Articles from UK
Mr Javid agreed with the planning inspector that the area which fell under application A, on land in Rossendale, was valued for its "openness and tranquillity". The 115m wind turbines would have had a "significant adverse effect" on the landscape and views, he ruled. The final ruling can be accessed by clicking the document icon appearing on this page.
Two feisty birds have caused work on a giant substation at a new Highland wind farm to grind to a halt. Even bird-scarers did not deter the ground-nesting pair of golden plovers ...Work on the foundations of the substation has ceased since three eggs were laid and two chicks hatched.
A ramblers body has won High Court permission to challenge the decision to approve construction of a wind farm in the Antrim Hills.
RSPB Scotland argued that the threat posed to birds and wildlife habitats from the turbines was significant and it sought judicial review of the decision in 2014 to grant planning permissions for the projects. A ruling by Lord Stewart last July found in the charity’s favour but that decision was overturned ...RSPB Scotland has now sought leave to appeal that ruling.
The English Supreme Court is due to hear an appeal on the long-running dispute in connection with the Robin Rigg Offshore Wind Farm. ...At issue is whether E.ON (the employer) or Højgaard (the contractor) must bear the approximate €26 million cost of remedying failed grouted connections between monopiles and transition pieces at Robin Rigg.
Wildlife experts claim that the noise generated by wind turbines can affect the sonar whales use to navigate, steering them off course. There are several commercial wind farms off East Anglia including Gunfleet Sands, which has 48 turbines.
But RSPB Scotland challenged the decision over fears that the 335 turbines could kill thousands of protected seabirds, including puffins, kittiwakes and gannets. The conservation charity claimed the Scottish Government had acted unlawfully when considering the applications.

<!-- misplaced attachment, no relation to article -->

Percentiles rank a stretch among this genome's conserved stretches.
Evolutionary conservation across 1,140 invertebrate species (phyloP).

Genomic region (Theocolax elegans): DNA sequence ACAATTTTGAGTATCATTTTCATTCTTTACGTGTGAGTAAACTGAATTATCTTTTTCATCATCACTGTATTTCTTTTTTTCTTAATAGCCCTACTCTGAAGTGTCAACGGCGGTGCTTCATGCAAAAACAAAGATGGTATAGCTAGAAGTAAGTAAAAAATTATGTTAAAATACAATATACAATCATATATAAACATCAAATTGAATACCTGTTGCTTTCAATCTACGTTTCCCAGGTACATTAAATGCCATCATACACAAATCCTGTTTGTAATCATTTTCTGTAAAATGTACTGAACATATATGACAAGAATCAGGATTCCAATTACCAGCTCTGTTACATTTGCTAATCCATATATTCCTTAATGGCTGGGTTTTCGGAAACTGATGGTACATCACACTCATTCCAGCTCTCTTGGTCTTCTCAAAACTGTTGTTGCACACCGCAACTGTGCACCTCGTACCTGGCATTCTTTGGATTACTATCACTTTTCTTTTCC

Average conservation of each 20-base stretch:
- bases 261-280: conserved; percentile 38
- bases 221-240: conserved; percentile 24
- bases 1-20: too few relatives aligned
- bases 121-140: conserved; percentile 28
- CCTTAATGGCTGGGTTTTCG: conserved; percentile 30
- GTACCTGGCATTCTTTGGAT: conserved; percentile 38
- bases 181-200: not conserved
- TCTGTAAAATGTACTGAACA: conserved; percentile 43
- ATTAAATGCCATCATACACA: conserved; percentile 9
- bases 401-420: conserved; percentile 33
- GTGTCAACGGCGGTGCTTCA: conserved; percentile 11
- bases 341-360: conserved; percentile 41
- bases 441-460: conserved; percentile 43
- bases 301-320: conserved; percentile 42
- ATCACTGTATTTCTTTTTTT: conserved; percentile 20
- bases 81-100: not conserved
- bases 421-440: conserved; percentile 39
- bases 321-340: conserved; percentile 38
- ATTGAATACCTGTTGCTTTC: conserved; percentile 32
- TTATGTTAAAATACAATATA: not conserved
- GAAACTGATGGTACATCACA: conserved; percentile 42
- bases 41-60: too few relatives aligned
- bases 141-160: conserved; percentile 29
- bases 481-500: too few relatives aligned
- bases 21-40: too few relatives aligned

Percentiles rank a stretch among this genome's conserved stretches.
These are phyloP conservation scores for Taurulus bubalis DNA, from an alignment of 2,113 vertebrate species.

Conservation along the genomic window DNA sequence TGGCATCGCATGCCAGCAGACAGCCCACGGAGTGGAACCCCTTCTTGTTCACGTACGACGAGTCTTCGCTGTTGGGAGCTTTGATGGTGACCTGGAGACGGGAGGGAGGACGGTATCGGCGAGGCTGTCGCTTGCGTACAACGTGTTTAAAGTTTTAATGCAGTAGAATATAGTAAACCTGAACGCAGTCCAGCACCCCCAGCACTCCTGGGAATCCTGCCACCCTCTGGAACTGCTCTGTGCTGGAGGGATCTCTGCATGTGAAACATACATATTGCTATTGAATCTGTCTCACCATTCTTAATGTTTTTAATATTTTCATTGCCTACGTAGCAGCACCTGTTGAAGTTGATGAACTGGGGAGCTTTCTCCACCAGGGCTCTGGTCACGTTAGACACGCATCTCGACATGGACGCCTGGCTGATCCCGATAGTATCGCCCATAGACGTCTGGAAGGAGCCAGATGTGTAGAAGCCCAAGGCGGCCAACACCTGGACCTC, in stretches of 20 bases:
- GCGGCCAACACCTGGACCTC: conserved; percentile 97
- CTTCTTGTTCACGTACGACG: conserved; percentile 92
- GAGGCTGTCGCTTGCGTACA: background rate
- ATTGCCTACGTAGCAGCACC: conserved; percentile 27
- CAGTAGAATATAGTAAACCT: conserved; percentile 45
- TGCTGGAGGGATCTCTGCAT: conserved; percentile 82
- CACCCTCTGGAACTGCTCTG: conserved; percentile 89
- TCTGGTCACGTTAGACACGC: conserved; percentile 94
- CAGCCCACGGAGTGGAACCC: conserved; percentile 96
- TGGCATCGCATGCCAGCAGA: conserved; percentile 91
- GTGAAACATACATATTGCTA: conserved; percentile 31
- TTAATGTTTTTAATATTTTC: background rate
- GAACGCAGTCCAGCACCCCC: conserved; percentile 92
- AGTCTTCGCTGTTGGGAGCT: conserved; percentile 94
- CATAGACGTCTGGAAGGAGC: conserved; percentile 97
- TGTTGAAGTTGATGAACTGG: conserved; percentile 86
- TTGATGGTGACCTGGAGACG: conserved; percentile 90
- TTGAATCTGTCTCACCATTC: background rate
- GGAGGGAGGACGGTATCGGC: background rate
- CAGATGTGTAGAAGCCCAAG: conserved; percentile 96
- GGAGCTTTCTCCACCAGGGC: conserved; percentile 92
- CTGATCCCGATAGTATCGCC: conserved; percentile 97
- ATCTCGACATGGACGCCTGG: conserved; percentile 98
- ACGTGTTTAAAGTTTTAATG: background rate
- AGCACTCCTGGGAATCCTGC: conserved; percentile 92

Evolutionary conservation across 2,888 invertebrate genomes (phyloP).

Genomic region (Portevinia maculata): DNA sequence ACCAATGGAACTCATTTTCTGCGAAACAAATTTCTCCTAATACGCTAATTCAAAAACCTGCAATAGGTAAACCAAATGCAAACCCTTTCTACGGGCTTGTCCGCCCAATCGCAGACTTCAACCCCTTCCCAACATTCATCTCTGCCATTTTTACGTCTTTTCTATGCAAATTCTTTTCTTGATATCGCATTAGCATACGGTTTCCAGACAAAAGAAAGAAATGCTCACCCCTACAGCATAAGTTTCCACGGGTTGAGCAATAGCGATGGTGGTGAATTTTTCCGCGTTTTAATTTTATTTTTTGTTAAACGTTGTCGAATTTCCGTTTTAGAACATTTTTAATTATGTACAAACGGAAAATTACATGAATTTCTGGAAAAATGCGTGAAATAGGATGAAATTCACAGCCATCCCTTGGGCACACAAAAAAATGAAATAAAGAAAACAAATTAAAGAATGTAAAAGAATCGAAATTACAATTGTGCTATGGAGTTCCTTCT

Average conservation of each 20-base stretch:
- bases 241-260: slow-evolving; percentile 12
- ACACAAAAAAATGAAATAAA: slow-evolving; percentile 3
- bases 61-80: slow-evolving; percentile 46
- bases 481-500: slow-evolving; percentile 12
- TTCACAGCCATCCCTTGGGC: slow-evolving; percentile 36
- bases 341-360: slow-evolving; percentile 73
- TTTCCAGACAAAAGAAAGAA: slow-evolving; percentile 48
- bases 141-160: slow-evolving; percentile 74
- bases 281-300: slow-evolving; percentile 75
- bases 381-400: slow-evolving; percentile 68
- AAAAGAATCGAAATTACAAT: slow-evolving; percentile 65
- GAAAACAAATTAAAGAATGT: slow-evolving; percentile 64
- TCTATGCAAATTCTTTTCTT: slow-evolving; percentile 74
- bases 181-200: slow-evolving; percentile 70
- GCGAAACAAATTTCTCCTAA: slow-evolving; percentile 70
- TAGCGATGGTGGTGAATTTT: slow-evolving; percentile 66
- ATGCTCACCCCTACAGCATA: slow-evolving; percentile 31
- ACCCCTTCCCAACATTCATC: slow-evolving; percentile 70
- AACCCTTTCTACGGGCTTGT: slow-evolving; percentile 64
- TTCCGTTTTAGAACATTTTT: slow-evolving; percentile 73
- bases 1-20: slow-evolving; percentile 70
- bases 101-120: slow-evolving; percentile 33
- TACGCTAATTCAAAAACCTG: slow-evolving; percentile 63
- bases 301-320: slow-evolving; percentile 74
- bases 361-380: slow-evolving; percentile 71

Conservationists have warned thousands of Scotland’s seabirds will be put under threat after ministers won a court battle to give the go-ahead for four massive offshore windfarms.
This is a highly objectionable project and should be dismissed out of hand.
Former Environment Secretary and Tory MP Owen Paterson told The Daily Telegraph he would be “very happy” to see the back of the green energy directive. He added: “It's distorting the whole energy market. It's like the Sheriff of Nottingham – it transfers money from my poorest constituents to my wealthiest constituents who are putting up pointless wind turbines heavily subsidised.”
The prediction of a season of record-low demand, made in the grid’s annual summer outlook report, which assesses the country’s likely energy needs for the coming months, is because of the number of households and businesses installing rooftop panels and solar farms.
A Police Scotland spokesman said: “At around 10.10am, police and emergency services responded to reports of a 32-year-old man having fallen from a turbine at the Whitelee Windfarm. "He was pronounced dead at the scene and his relatives have been informed.
The 37-year-old fell to his death inside a 480ft Scottish Power wind turbine he was helping to build and was pronounced dead at the scene. He is believed to have fallen onto a platform within the turbine’s mast.
When she arrived 30 years ago, the area was untouched and as close to wilderness as you get in Ayrshire. A 19th century hill farm which once boasted 3000 acres of grazing for hardy sheep was paradise to flautist Pat Spence and her husband John.
North Norfolk council taxpayers will fund expensive legal challenge, wind farm developers claim as appeal confirmed
“Our view now is that decarbonisation has a cost to domestic users and businesses and our focus now is on ‘how much can industry bear before it is too much, and decides to go elsewhere?’”
A windfarm boss said homes in a Norfolk village are not under threat, despite plans appearing to show that a substation could be built on top of them.
A spokesman for Gamesa, the company contracted to build the wind farm by Scottish Power, said: "Gamesa is conducting a thorough investigation together with the authorities to establish the root cause of this fatal accident. ...In January, one of the 96 turbines being installed at Kilgallioch collapsed in a storm.
Applicant ABO Wind UK’s submission was recommended for refusal by council planners due to “cumulative landscape impacts on residential, recreational and tourist receptors”. Councillors voted eight to four to reject the development.
A Highland community leader has called for an extra planning condition to prevent the extension of a windfarm should it be permitted following a public inquiry.